What can I know with certainty, if anything? What is the source of knowledge? What is ‘truth’?
In human life, there are many things people think they know with certainty. Is it really so? Can anybody be really sure about knowing something? What make us know something? Is there any knowledge in the world that is so certain that no reasonable man could doubt it? According to Bertrand Russell, this last question, which at first sight might not seem difficult, is really one of the most difficult that can be asked. In daily life, we assume many things to be certain, which after a closer analysis, are found to be less correct than we first thought.
Knowledge plays a very important part in human lives. In the history of humankind, it was knowledge that separated common people from the mighty ones. It was the one’s knowledge that evoked respect, power, or fear from others. Today, knowledge is more accessible than ever before. There is an obligatory education system, newspapers, Internet, and scientific journals that are available for everybody and offer all kinds of information and knowledge. But is everything what we learn in school or read on the Internet true? Can I be certain about any knowledge I have gained in my life? It is the theory of knowledge that deals with these kinds of questions, to distinct things between appearance and reality, between what things seem to be and what they are. The technical name for the theory of knowledge is epistemology, which is derived from the Greek word episteme, meaning “knowledge,” and the suffix ology, meaning “science of.” In its original sense the word “science” meant “an organized body of knowledge.” Today, theory of knowledge is an organized body of knowledge about the knowledge.
The question about the nature of knowledge became very popular for ancient Greek philosophers who formulated numerous theories concerning it. An important part of the ancient Greek thinker’s philosophies was the concern about the origin and nature of the world. These early thinkers were led to the conclusion that the world is different from what it appears to be. This fact allowed a new series of disputes about the true nature of reality, and these disputes generated extended controversy about the nature of knowledge itself. According to Heraclitus, the world is a thoroughly dynamic system (a “fiery flux”) in which permanence and stability are something of an illusion. He claimed that everything moves on and that nothing is at rest. Parmenides, a contemporary of Heraclitus tried to explain how reality is known, but ended up with an absolutely surprising view of things. According to Parmenides, thought and reality are the same and whatever is, is; and whatever is not, is not. Hence, change cannot occur. A later thinker, Protagoras, turned his back to the idea that there is an ultimate reality behind appearances and argued that our knowledge concerns appearances and nothing else. He asserted that man is the measure of all things, so things that appear to one man may be different to another. Protagoras’ claims seemed false to Plato. According to Plato, “one cannot reasonably claim that all knowledge is relative because in doing so one implies that some of it is not, namely, the knowledge one claims to have.” To allow that the latter knowledge may also be relative is completely self-defeating, since it will also allow the alternative claim of Heraclitus and Parmenides that genuine knowledge is never relative (Aune, 5). Therefore Plato thought that at least some knowledge is nonrelative.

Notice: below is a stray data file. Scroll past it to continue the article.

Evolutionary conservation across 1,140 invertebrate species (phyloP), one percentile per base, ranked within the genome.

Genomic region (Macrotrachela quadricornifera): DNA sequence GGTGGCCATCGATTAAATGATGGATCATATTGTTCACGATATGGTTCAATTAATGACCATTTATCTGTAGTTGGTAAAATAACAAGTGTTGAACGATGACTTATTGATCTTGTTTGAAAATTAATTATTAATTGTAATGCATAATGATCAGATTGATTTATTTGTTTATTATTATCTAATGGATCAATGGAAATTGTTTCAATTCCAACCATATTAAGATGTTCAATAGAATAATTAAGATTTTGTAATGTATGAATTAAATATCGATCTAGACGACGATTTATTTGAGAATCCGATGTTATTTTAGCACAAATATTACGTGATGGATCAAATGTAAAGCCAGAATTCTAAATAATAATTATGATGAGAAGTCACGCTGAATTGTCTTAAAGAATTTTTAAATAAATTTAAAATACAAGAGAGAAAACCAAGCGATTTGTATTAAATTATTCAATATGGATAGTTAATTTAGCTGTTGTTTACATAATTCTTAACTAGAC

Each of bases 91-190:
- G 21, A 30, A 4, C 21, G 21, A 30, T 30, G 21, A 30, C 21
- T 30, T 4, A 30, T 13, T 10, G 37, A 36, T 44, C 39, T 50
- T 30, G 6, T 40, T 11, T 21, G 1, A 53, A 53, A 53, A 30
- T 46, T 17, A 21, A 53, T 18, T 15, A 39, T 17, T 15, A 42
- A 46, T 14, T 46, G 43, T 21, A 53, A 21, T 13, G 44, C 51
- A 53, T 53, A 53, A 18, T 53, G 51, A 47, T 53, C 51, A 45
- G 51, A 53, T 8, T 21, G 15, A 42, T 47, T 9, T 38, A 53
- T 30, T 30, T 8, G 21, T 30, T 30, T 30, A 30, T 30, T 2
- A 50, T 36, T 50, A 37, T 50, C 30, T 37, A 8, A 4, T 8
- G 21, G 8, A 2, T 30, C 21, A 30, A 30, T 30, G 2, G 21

In developing his ideas, Plato used the views of Heraclitus and Parmenides. For Plato, the both men were undoubtedly correct in saying that knowledge is nonrelative and concerns the true nature of reality. Heraclitus’s idea that the natural world is constant, throughout going change; and Parmenides’s idea, that true knowledge concerns something eternal and unchanging both impacted Plato’s thinking. To provide his...
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